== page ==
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Commodity ETFs versus Managed Futures

The search for appropriate alternative assets to be used to diversify investment portfolios has created a demand for ‘financial engineers’ to design and bring to the market a wide range of instruments that are promoted as the tool to use.

Commodity Exchange-Traded-Funds (ETFs) fall into this category. The ease of access to ETFs that are identified by their strategy and transparent portfolios, tend to give a false sense of security in addressing the diversification concern through the use of alternative investment strategies. An ETF may be incorrectly chosen as a proxy to the less accessible managed futures asset class.

Commodity ETFs are beta driven instruments that seek to generate returns solely from the market and minimal dependence on manager skill. This places a commodity ETF into a long-only bias and if the ETF uses futures as the vehicle, further complications will result. Commodity futures are derivatives and have a limited lifespan. An ETF that offers futures contracts under the premise that the underlying asset will rise in value, will be subject to an obstacle that is well known to professionals in the futures industry as contango.

Contango exists in futures markets of underlying assets that are not perishable. Gold and oil are examples of this type of market. This condition exists when the futures price of one of these underlying assets is higher than the price that exists in the cash market. It is confirmed by observing that the series of futures contracts delivery dates that extend into the future, show the greater price in each subsequent futures contract. As the current futures contract approaches expiration and the convergence between the futures and cash markets is observed, the long commodity ETF by mandate of its investment policy statement, will be required to close out the current position and roll into a futures contract with a delivery date further into the future. Contango will erode the returns of the ETF because the contract price of the position that is closed will be lower than the price on the new position that is opened. The spread between these two positions does not exist in the spot markets.

Commodity ETFs that take positions in normal futures markets will be able to profit from the roll over effect. This effect known as 'backwardation', exists when a series of futures contracts have a declining slope of prices. John Maynard Keynes defined this condition as normal. His reasoning was based on the increasing cost of carrying a basket of goods to be held until the progressively later delivery date arrives. Contango is the opposite of backwardation and will occur during times of perceived shortages or sudden increased demand for the underlying assets.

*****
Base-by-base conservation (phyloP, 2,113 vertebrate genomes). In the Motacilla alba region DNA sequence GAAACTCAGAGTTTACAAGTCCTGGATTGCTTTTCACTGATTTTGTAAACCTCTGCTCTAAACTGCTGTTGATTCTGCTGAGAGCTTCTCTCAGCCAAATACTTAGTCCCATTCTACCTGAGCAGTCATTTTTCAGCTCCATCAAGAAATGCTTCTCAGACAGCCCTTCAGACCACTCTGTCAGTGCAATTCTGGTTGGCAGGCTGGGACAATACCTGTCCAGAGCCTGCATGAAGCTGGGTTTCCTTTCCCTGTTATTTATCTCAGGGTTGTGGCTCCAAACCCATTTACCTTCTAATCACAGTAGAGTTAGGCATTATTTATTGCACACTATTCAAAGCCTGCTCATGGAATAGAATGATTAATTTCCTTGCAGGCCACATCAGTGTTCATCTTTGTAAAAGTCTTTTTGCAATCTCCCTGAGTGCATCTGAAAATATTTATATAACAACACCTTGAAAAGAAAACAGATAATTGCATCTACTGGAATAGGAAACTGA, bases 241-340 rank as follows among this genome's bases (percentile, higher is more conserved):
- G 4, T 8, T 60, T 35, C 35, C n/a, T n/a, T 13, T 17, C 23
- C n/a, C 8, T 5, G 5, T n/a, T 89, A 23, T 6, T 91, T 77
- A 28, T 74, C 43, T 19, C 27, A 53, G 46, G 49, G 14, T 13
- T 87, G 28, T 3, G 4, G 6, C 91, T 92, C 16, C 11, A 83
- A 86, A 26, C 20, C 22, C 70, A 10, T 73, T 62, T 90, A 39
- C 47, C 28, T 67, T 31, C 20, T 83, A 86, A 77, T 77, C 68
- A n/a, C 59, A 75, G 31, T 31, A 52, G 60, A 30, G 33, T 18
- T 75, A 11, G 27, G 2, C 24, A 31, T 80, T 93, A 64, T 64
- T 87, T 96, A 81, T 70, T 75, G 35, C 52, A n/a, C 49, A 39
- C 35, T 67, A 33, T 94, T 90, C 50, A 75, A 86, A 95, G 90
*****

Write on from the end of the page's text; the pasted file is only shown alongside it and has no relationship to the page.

Managed futures programs operated by commodity trading advisors operate under a different set of conditions. These alpha-returns seeking strategies are far more flexible than a long-only approach. A CTA can buy or sell a futures contract on a given commodity with no short tick rule or other restrictions that favour a long-only bias. In addition to this flexibility in directional positioning, a CTA is able to diversify the risk associated with futures trading by entering into several non correlated futures markets. Holding a portfolio of futures contracts in this method both protects the overall equity in the managed account as well as enhances returns. Simply consider taking long positions in both sugar and gold. These two commodities have very little in common and are subject to the influences that affect each one and are not influenced by the same macro influences that are felt in markets such as fixed income and equities.

Proper investment portfolio diversification is clearly done well when the correct set of asset classes and strategies are implemented. It is prudent to understand the workings of the various strategies and the factors that can affect the overall performance. The operational risk of beta designed instruments can create additional risks to the overall portfolio when not recognized.

Trading futures and options involves substantial risk that can lead to loss of capital and is unsuitable for many investors. Past performance is not indicative of future results. Speculate with risk capital only, defined as funds you can afford to lose without adversely affecting your lifestyle. These risks remain present irrespective of whether you hire an outside manager to trade an account. 



Jeffrey L. (Jeff) Stouffer is the principal of Mercantile Capital Group, a Herndon VA based introducing broker registered with the CFTC and a member of National Futures Association. He has earned the privilege to use the CFP® and CAIA marks, and holds several FINRA licenses. As a practicing financial advisor serving the needs of individuals and small businesses, he believes in using a wide range of investment strategies, including alternative investments. All strategies are client centric and unique. For more details, please visit http://www.examiner.com/investing-in-arlington/commodity-etfs-versus-managed-futures

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